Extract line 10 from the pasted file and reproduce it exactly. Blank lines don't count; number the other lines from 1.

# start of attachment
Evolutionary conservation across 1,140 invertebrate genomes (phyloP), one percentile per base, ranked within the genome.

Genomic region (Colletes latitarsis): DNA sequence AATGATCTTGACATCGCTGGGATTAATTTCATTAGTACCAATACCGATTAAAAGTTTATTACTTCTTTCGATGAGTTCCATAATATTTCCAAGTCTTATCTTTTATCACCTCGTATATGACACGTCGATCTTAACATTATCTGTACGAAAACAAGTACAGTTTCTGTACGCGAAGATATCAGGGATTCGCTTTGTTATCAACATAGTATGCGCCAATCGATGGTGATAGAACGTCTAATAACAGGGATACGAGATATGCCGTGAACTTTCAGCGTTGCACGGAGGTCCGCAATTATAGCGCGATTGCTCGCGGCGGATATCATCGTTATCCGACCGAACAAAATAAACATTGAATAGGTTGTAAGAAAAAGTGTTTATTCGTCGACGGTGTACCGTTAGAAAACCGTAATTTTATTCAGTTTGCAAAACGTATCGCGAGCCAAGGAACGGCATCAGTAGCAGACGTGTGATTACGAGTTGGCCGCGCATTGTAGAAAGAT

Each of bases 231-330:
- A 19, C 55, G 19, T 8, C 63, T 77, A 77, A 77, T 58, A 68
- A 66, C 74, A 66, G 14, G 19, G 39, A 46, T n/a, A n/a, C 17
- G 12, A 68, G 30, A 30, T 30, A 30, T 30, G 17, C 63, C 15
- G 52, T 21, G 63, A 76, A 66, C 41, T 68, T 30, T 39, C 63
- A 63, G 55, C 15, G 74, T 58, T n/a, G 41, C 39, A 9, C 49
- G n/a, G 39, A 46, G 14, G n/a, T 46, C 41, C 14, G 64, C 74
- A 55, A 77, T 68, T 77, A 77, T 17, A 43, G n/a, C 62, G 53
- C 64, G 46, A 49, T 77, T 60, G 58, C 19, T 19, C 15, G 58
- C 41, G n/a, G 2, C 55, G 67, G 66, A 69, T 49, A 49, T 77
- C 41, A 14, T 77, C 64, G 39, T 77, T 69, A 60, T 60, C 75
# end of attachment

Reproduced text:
- A 55, A 77, T 68, T 77, A 77, T 17, A 43, G n/a, C 62, G 53